January 1, 2007
Skin and Bones
Winka Dubbeldam balances substance and style beyond a dazzling glass curtain wall in a New York loft.
At 497 Greenwich Street, on a booming stretch of Manhattan real estate along the Hudson River west of Soho, an 11-story glass curtain wall cascades down a narrow L-shaped structure wrapped around the top and one side of a former warehouse. The contrast between this sleek 10,000-square-foot glass waterfall and its drab brick neighbor is exciting in a city where glass residential towers are increasingly commonplace, even banal. But then this particular facade is exciting in itself: to meet code, the building steps back as it rises, and the overlaid skin buckles against the resulting geometry in a particularly beguiling way. It manages to seem both angular and smooth—nice to look at, but not too nice.
Which is about what you would expect from Archi-Tectonics, the New York–based firm headed by Dutch architect Winka Dubbeldam. Initially known more for her computer-based sculptural designs—and her association with formidable theorists Bernard Tschumi and Peter Eisenman—than for actual buildings, Dubbeldam has in recent years completed a string of built projects, including several residences (see “Winka’s Riff,” August/September 2004, p. 92). Since finishing the Greenwich Street project in 2004, Archi-Tectonics has also designed 3 of the 24 interiors, the most recent of which is a 3,200-square-foot loft for artist and photographer Peter Schein. Completed last March, the interior deals with the building’s most distinctive feature—the massive glass curtain wall—through a clever reversal of materials. “I thought it would be nice to internalize the glass,” Dubbeldam says, “but with something that feels like the lining of the outside.”
The lining she chose is bogwood, a rare type of petrified wood—in this case, oak—occasionally discovered in peat bogs, gravel pits, and marshes in the British Isles and Northern Europe. Once exhumed, the centuries-old wood has a distinctive appearance—a warm tan streaked with dramatic black ripples that Dubbeldam says “look like landscapes.” The loft’s central corridor, which connects the bedrooms on the east end with the living room and entryway to the west, is clad in an angular arrangement of bog-oak veneer panels that mimics the geometric modulation of the curtain wall. But where the glass is cold and minimalist, the wood is warm and variegated, crisscrossed by steel reveals that hint at the structural members beneath.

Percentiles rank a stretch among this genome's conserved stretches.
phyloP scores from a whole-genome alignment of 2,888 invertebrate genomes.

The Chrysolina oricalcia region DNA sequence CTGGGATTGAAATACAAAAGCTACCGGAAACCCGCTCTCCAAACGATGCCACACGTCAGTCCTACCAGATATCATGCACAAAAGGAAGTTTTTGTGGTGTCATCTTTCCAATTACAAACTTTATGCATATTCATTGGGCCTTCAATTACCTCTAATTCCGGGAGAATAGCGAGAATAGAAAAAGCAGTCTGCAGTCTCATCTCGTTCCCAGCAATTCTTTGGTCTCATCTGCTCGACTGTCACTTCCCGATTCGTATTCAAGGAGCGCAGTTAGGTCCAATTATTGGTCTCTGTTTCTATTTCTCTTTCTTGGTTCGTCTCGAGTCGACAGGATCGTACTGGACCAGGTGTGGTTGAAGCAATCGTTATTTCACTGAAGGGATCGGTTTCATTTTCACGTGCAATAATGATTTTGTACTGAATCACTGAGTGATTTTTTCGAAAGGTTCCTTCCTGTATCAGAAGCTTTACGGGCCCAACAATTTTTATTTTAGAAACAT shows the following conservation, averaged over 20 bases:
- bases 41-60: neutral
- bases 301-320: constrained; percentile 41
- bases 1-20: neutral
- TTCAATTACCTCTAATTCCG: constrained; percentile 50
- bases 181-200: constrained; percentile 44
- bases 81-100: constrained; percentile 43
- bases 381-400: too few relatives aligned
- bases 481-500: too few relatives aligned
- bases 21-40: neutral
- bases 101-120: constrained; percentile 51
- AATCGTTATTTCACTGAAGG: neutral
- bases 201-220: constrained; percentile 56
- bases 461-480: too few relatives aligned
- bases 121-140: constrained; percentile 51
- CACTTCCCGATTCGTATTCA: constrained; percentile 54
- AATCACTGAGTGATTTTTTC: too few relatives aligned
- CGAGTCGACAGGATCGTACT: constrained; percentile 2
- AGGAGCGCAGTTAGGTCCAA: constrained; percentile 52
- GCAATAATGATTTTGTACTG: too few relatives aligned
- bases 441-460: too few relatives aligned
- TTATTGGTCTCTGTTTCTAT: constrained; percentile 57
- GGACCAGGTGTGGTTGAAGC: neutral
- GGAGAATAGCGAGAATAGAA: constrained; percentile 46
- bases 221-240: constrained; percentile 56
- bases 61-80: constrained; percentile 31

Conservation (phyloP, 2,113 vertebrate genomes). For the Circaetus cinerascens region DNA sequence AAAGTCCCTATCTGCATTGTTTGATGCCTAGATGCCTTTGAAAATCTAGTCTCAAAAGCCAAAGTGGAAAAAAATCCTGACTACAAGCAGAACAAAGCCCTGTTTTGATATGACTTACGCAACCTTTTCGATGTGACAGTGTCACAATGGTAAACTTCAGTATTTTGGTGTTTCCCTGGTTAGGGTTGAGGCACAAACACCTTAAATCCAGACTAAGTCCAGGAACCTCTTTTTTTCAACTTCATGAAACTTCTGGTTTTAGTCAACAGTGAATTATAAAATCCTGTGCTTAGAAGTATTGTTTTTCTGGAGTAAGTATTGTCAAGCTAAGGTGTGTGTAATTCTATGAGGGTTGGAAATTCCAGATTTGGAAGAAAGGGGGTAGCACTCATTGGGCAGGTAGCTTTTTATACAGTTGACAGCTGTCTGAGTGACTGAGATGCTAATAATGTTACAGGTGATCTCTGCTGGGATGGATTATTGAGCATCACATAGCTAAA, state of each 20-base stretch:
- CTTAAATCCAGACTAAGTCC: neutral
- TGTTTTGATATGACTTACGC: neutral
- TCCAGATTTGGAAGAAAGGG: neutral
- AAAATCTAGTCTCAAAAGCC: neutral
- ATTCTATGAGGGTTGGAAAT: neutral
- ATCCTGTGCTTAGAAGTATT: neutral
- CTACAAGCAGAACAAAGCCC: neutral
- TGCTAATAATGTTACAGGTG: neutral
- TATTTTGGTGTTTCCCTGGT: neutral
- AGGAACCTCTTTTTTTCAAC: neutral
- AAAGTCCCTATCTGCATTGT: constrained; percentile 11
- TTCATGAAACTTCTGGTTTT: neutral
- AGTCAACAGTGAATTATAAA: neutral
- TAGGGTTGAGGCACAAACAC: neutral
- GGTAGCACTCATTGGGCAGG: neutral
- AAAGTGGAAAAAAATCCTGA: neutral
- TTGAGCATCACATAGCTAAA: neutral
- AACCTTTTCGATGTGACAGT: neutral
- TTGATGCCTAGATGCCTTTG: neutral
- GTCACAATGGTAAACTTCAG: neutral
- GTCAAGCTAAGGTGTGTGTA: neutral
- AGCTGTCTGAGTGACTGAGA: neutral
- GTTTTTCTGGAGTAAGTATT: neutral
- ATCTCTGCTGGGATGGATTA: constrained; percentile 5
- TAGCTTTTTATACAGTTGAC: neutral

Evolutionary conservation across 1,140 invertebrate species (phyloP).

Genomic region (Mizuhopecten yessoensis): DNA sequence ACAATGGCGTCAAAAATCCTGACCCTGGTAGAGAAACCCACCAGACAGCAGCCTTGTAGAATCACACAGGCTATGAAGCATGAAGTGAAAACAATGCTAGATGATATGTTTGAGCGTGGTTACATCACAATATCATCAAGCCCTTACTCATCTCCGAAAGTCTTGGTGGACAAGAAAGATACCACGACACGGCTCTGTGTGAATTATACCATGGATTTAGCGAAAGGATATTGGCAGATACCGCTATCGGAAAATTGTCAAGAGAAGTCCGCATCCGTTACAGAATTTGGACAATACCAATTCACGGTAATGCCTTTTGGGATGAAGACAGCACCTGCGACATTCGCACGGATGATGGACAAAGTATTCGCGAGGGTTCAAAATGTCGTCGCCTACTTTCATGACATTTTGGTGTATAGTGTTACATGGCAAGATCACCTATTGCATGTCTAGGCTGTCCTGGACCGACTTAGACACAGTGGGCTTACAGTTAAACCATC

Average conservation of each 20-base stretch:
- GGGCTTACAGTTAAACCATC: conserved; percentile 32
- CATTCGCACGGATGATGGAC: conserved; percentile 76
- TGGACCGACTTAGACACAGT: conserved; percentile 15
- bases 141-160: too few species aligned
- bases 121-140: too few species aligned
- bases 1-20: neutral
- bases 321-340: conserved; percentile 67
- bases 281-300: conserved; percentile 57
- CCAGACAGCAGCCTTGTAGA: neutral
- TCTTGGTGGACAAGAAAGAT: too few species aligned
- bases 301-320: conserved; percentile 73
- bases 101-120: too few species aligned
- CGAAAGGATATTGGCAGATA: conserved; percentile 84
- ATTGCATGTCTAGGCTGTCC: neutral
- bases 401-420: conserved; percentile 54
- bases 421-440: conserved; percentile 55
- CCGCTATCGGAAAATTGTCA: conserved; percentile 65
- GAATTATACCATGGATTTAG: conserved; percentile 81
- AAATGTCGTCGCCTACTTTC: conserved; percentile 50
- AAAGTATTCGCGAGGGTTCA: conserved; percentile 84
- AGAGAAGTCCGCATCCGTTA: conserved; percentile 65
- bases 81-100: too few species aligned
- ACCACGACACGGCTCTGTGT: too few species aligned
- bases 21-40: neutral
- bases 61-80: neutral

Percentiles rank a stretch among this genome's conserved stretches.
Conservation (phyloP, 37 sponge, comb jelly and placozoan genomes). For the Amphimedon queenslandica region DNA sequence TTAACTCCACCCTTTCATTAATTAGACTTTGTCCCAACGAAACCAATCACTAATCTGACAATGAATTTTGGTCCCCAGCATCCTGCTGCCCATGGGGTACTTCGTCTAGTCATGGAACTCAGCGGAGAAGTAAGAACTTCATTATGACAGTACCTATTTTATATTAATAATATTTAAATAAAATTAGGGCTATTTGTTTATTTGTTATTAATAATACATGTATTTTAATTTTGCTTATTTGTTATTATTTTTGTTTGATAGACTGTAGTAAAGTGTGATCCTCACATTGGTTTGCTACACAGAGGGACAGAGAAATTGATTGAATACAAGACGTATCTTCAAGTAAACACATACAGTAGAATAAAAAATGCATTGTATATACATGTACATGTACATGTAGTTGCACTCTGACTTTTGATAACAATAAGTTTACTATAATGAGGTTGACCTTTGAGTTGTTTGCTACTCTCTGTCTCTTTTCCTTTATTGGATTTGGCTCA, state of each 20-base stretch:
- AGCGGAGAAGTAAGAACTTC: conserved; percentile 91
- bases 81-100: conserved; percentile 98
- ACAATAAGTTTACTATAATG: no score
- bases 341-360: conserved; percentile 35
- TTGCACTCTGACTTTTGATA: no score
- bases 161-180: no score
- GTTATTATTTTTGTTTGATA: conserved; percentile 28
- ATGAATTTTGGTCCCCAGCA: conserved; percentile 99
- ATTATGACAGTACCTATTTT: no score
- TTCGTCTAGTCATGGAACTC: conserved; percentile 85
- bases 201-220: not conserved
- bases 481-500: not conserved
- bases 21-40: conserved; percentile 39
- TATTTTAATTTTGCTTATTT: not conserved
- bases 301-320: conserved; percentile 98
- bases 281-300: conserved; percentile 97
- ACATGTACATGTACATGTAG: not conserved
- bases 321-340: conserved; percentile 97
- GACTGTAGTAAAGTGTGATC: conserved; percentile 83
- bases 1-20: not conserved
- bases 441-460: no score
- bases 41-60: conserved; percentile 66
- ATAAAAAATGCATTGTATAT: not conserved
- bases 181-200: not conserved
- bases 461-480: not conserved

The bogwood-lined corridor is the aesthetic centerpiece of the loft, but it’s also the main organizational structure, cordoning off the master bedroom and an adjacent guest bedroom—without closing up the space. “The idea was that these walls negotiate the flow in a loosely configured way,” Dubbeldam says. “And the private areas are kind of connected to the whole space.” This open connection also allows for daylighting and natural ventilation—two key measures in an overall bid for sustainability that includes locally sourced stone and concrete; a sophisticated HVAC system with built-in humidifier and air-purification unit; Lutron lighting controls that minimize energy use; and highly insulated and ventilated interior and exterior walls that further reduce energy costs and insulate the loft from noisy streets and neighbors.
But it’s important to note that the loft’s success as a green interior is largely a function of the building rather than decisions Dubbeldam made on the inside. (Indeed with a west-facing curtain wall, the problem is not ample daylight but an excess of it—mitigated in this case by automated sunshades and a low-E film to block solar heat gain.) The interior capitalizes on the building conditions in a smart way, but to some extent it’s just styling—bogwood veneers, local materials, and sophisticated electronic controls would have been moot without a successful green envelope.
Dubbeldam traces her commitment to green building practices to the Netherlands, where sustainability is an integrated part of architecture. “The buildings I build are always way above New York standards for insulation—sound insulation, temperature insulation, acoustic values, the whole thing,” she says. “I guess for New York it’s a very unnatural building.” But green building methods are becoming less exotic in the city as more architects, developers, and contractors gain hands-on experience. “For an industry that is capital intensive and risk averse, the rate of change has been remarkable,” says Rafael Pelli, of Pelli, Clark, Pelli Architects, who designed the Solaire, the country’s first green high-rise residential building, in 2001. “And I think there’s really an opportunity to change the way we do buildings that five years ago wasn’t imaginable.”
The Greenwich Street project is clearly a rarified example: a lapidary architectural one-off with an experimental glass curtain wall, located on one of the most expensive strips of real estate in the world (units sold in the $2–6 million range). But it’s also unusual for the way the building forces the green issue, a practice more common in workplace projects with relatively uniform usage. “The hard thing in residential is to apply standardized systems to a building that inherently has a wide variation in the use of space,” Pelli says. Perhaps what makes the Greenwich Street project successful is that more than anything else the interiors react to two equally powerful conditions: an inherently green envelope and a dramatic curtain wall that raises the bar for aesthetics—even, it seems, for the architect herself.